Emily Lowrie: After Scott died, it felt like there was a very wide sense of disorganization which is probably the last thing you need after a tragedy happens. Things slipped through the cracks. We were talked to the night that he died but never again after that. There was no follow up, no making sure that we were reintegrating into normal life. I believe that since there wasn’t that, we didn’t, and just kind of stuck out the rest of the semester in our little bubble. Almost half of the friends didn’t come back for that reason, because coming back in the fall seemed like something we were all largely unprepared to do because we didn’t know what it would look like. We didn’t know what UMW meant without Scott. Grieving friends can only help grieving friends so much, and when there’s no organization, follow up or counseling outreach, that just doesn’t happen.

Tessa Cate: If students reach out to the counseling services on campus, do you think that they’re helpful?

Noah King: I think it’s hard because I think they’re understaffed. I do think that they’re really capable, competent people and it’s really helpful to go, though. The first one can be kind of tedious because they’re trying to get to know you and trying to understand your circumstances, but if you can manage to get in there even a second time, it becomes increasingly more beneficial. But the problem is that everyone wants someone to talk to and there are only so many counselors. Last semester, the time between sessions was two weeks and it was kind of discouraging. It made me not want to go back.

Emily Lowrie: Talking about events like this is hard in the first place, so getting motivation to go is one thing and getting motivation to go in two weeks is another.

Tessa Cate: Do you think a lot of people on campus utilize the services provided?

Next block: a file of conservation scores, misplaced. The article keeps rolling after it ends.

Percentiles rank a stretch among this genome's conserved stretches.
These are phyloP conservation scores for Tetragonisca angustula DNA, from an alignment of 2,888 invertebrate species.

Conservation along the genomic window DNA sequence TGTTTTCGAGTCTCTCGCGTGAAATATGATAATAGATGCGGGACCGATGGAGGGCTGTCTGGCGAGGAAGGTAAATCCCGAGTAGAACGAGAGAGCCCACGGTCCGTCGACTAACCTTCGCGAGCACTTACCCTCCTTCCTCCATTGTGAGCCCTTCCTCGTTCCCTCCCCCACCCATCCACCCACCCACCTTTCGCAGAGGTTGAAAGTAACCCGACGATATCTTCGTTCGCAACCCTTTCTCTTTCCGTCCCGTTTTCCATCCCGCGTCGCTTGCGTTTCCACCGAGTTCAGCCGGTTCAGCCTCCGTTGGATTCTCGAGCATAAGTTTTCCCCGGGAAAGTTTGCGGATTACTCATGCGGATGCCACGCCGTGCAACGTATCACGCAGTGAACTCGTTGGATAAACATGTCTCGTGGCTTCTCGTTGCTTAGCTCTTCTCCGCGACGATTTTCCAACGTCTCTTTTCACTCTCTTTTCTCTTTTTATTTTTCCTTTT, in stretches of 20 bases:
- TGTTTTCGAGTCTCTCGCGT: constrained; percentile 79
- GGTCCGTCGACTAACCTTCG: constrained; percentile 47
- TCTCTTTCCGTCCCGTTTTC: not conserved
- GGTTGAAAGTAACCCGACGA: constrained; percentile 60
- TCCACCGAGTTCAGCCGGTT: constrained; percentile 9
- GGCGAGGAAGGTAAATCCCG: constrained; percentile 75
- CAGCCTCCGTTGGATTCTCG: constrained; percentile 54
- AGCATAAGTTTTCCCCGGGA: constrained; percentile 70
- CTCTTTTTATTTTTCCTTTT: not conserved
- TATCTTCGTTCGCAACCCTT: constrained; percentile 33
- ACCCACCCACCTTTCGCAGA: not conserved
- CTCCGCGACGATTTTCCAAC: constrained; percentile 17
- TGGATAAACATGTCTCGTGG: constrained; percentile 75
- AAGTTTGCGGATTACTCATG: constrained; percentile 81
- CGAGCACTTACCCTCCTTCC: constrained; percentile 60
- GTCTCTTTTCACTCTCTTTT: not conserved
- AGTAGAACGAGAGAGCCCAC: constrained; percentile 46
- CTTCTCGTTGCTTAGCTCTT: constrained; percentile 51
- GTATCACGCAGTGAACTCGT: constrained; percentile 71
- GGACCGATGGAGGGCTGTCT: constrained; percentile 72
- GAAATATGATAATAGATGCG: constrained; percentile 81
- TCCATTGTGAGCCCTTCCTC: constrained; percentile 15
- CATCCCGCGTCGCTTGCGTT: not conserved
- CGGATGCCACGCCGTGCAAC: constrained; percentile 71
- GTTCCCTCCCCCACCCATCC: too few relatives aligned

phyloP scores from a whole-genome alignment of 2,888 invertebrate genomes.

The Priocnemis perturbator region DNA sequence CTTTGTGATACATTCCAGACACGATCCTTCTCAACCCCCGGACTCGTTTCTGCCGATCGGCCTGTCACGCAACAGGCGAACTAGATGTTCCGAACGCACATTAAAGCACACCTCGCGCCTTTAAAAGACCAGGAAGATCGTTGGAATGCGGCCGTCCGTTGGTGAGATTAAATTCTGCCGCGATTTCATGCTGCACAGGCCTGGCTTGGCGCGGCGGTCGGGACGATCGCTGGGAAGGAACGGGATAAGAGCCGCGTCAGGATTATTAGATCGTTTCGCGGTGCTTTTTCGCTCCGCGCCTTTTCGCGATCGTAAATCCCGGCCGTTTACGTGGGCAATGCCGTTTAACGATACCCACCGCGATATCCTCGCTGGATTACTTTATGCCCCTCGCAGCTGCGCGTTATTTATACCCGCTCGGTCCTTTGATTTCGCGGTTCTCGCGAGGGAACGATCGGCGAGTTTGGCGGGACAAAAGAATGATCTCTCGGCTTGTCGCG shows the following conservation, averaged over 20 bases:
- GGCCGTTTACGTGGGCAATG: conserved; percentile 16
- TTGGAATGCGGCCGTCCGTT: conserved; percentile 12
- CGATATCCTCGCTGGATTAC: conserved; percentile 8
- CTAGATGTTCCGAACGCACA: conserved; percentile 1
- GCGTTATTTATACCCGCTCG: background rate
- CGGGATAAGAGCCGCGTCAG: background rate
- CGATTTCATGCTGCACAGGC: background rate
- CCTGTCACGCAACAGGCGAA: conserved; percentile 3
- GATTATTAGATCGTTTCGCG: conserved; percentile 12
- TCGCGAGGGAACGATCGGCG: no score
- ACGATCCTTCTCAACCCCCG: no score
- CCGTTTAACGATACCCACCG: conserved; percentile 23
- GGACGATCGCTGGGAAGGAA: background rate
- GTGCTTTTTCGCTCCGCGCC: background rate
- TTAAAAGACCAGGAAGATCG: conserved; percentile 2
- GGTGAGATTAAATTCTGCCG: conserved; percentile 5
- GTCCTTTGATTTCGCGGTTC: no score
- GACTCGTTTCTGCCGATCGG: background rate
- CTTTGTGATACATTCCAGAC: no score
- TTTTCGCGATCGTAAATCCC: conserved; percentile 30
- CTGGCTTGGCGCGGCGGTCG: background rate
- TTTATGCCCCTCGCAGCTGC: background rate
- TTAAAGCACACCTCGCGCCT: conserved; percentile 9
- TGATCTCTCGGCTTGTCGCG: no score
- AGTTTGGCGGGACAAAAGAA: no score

Emily Lowrie: Oh yeah. Last year, I started going pretty regularly and I got pretty close with the receptionist. She was telling me how last year, they were seeing dozens of new people per week, so much that the counselors were being stretched thin. I think that’s because of all the tragedies that we’ve unfortunately experienced. In that two week span when Scott died, there were two deaths, not just one.

Tessa Cate: Did any other groups from UMW participate in the Out of the Darkness walk?

Emily Lowrie: Psi Upsilon did.

Noah King: I think it’s also important to note the sheer number of people who were at the walk today, because Fredericksburg is a pretty small town and there were easily over one thousand people there. Obviously a lot of them were friends of friends, but one person can affect an entire small community of people. It was kind of sad and heartwarming at the same time to see so many people there because you know each of them is there for support.

Emily Lowrie: But also for the single human.

Tessa Cate: Is this walk something you guys will do again?

Emily Lowrie: I talked to one of our other friends, Bobby, who did it with us and he wants to do it every year.

Noah King: Yeah, I would do it again.

Emily Lowrie: It’s our last year here and we wanted to try and make it a priority, so no matter where we all are, we’ll always come back to Fredericksburg and do this walk. I think it’s important for us.

Noah King: It’s important for us to remember.

Emily Lowrie: And come together in a positive way. In a way that raises money for people who are struggling or have lost people like we have.


  1. Harold A. Maio

    —reducing the mental health stigma??

    How much do you want to keep? (“Reducing” is in interesting metaphor.)

    Did you intend, ending stigmatizing? Educating people who do?

    I believe you did.